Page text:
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Larch Corrections Center in Clark County to close this fall due to declining prison population

The Washington Department of Corrections said it's a "warm close," which means they can reopen the minimum-security prison if necessary.

YACOLT, Wash. — The Washington Department of Corrections (DOC) said it will close Larch Corrections Center in Clark County in the fall because of a decline in prison population.

Located in Yacolt, Washington, Larch Corrections Center is a minimum-security facility with 240 beds. The DOC said the 115 staff members at Larch will be offered jobs at other facilities.

According to the DOC, prison populations have declined in Washington in recent years, a trend the agency said it anticipates will accelerate over the next 10 years. Only 70% of beds are occupied in the DOC's 12 prisons across the state of Washington.

"We already have one of the lowest rates of incarceration in the nation," said Cheryl Strange, Secretary of the Department of Corrections. "DOC has worked diligently to lower recidivism rates, create better neighbors and ensure that incarcerated individuals don’t return to us once they get out. Of course, our continued success means we can no longer afford to operate all of the prisons we currently have."

In a news release from the DOC, the agency said the Washington Supreme Court's ruling in 2021 that single possession of a controlled substance is no longer a felony and the subsequent revision of the law by the Washington legislature that makes drug possession a gross misdemeanor will not result in a need for more space in the state's prisons.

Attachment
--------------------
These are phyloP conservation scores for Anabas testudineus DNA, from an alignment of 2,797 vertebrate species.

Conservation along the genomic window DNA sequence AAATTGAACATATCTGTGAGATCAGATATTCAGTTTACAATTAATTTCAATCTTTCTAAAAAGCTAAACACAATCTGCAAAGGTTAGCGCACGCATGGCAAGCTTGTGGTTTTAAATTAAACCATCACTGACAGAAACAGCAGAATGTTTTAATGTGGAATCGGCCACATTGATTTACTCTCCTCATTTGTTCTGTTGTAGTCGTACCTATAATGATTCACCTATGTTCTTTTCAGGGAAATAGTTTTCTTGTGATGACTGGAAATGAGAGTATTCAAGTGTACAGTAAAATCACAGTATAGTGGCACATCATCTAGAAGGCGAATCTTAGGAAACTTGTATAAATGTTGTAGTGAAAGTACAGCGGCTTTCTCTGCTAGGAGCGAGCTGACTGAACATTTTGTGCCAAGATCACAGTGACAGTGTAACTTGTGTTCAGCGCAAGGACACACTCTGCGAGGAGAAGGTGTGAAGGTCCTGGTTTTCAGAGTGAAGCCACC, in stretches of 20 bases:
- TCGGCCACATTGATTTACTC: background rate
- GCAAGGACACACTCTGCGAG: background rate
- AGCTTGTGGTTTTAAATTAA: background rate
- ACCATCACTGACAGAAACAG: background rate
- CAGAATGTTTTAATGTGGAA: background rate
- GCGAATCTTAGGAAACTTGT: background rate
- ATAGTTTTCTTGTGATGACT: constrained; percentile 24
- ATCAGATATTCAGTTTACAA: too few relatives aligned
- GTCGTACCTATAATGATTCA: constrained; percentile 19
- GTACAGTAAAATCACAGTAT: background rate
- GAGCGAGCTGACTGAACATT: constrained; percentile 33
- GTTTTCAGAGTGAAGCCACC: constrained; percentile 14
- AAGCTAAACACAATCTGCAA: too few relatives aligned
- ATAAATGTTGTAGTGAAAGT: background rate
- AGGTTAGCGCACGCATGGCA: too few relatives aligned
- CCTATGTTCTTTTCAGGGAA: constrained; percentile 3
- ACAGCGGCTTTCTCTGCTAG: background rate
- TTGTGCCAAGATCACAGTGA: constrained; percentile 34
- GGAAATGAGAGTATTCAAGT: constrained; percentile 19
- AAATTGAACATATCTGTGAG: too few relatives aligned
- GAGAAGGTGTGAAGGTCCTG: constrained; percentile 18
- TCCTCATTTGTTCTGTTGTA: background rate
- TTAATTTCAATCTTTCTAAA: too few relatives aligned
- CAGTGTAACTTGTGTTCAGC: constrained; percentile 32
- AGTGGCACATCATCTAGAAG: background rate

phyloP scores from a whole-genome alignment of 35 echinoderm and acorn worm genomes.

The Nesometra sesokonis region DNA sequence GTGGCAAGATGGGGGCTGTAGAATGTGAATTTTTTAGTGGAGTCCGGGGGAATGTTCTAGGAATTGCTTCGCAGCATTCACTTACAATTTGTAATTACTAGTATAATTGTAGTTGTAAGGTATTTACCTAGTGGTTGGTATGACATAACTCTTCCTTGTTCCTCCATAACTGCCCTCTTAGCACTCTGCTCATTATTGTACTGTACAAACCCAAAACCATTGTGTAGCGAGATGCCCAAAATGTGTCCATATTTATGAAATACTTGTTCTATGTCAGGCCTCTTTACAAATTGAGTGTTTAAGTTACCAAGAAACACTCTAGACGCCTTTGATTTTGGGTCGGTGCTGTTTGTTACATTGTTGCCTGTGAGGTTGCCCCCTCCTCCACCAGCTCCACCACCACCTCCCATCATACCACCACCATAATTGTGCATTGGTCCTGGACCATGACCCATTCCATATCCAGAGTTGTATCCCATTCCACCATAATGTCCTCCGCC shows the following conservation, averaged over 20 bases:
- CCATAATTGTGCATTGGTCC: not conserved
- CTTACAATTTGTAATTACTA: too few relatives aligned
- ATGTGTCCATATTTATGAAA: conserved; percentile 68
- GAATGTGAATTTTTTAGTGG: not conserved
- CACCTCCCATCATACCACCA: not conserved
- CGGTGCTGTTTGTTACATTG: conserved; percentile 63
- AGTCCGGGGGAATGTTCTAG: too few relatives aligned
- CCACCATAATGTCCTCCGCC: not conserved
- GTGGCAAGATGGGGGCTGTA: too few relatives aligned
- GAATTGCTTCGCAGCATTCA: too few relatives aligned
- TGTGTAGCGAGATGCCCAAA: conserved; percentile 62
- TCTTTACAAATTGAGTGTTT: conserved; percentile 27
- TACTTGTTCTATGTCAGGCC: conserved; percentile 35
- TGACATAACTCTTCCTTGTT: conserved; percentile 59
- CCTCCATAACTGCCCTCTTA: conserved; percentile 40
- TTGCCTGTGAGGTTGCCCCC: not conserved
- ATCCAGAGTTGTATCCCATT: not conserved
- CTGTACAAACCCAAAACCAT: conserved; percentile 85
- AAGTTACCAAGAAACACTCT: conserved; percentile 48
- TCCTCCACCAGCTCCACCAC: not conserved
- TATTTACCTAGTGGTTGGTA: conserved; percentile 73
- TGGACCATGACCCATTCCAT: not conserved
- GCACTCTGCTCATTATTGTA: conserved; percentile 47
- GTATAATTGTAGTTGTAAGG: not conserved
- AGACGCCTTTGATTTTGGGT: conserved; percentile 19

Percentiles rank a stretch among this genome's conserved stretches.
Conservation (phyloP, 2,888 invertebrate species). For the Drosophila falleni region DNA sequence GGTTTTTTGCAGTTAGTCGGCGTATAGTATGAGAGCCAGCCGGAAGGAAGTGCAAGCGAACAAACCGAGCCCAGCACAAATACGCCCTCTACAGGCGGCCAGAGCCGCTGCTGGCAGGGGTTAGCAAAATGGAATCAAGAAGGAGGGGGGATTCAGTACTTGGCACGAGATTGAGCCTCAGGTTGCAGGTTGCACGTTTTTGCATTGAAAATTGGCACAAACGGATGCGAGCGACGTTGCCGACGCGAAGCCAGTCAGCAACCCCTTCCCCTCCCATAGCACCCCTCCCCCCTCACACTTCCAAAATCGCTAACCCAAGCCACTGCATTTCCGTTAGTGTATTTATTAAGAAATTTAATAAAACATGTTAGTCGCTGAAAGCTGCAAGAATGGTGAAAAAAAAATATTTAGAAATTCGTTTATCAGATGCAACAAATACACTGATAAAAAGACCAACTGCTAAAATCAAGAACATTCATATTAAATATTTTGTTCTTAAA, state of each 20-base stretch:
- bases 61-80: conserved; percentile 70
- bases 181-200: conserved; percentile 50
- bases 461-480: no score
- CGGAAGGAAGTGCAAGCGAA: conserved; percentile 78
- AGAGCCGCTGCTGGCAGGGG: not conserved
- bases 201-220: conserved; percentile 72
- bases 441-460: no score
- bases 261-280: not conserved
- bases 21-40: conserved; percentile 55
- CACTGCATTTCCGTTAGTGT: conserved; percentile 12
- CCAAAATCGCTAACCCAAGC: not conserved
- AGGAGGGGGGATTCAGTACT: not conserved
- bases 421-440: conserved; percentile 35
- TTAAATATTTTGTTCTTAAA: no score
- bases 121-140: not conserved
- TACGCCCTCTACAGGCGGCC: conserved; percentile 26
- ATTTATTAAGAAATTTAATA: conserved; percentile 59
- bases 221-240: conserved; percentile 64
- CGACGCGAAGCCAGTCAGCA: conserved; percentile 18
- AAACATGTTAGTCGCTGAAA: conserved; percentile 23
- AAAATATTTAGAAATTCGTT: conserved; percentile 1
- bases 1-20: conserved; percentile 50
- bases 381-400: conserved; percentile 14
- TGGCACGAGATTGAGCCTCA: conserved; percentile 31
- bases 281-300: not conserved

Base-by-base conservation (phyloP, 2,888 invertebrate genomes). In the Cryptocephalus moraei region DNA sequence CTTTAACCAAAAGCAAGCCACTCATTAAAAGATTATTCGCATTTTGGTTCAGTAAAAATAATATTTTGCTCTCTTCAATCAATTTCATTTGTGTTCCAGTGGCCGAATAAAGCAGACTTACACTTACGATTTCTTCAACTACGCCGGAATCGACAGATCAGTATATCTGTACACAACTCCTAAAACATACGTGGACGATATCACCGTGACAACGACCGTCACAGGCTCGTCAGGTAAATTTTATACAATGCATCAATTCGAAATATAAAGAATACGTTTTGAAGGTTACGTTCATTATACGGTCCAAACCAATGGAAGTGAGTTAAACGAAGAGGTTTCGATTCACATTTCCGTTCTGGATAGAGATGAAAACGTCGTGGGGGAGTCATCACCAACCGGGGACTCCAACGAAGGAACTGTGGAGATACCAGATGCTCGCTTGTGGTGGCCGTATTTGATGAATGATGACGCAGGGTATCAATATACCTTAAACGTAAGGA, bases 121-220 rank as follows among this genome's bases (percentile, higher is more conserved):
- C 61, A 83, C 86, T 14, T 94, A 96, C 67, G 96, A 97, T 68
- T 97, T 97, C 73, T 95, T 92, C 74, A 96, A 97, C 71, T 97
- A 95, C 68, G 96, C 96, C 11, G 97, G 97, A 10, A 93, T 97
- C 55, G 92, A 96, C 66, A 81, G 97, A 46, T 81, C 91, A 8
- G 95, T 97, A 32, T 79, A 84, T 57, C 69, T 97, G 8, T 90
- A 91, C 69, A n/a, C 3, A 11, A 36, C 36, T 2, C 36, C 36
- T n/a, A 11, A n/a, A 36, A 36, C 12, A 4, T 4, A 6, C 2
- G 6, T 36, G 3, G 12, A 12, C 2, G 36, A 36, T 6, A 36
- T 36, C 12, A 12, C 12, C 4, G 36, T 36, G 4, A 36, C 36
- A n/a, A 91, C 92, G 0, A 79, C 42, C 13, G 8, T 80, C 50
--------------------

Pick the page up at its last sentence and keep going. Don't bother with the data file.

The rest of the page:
"All incarcerated individuals in DOC custody have been convicted of felonies, so this change in the law will not translate to an additional need for beds," the DOC said in the news release.

Washington state has not shuttered a prison since 2011, when it closed the McNeil Island Corrections Center, the DOC said.

The Larch Corrections Facility is being "warm closed," which means it could reopen in the future if necessary, according to the DOC.

"As before, when units were initially warm closed in 2021, we will continue to evaluate trends and the direct impacts to the department’s capacity and needs as we continue to make decisions as a result of declining admissions to prisons," the DOC said in a news release.

Washington DOC to reduce use of solitary confinement

The Department of Corrections also reported that the agency is developing a comprehensive plan to reduce the use of solitary confinement that will be released later this year. The DOC said the plan won't compromise staff safety.

"The research is clear on solitary confinement," Strange said. "It causes long-lasting harm. While it can be an effective way to deter violence, spending prolonged periods of time in isolation has devastating effects on an individual’s mental and physical health long after they leave our facilities."

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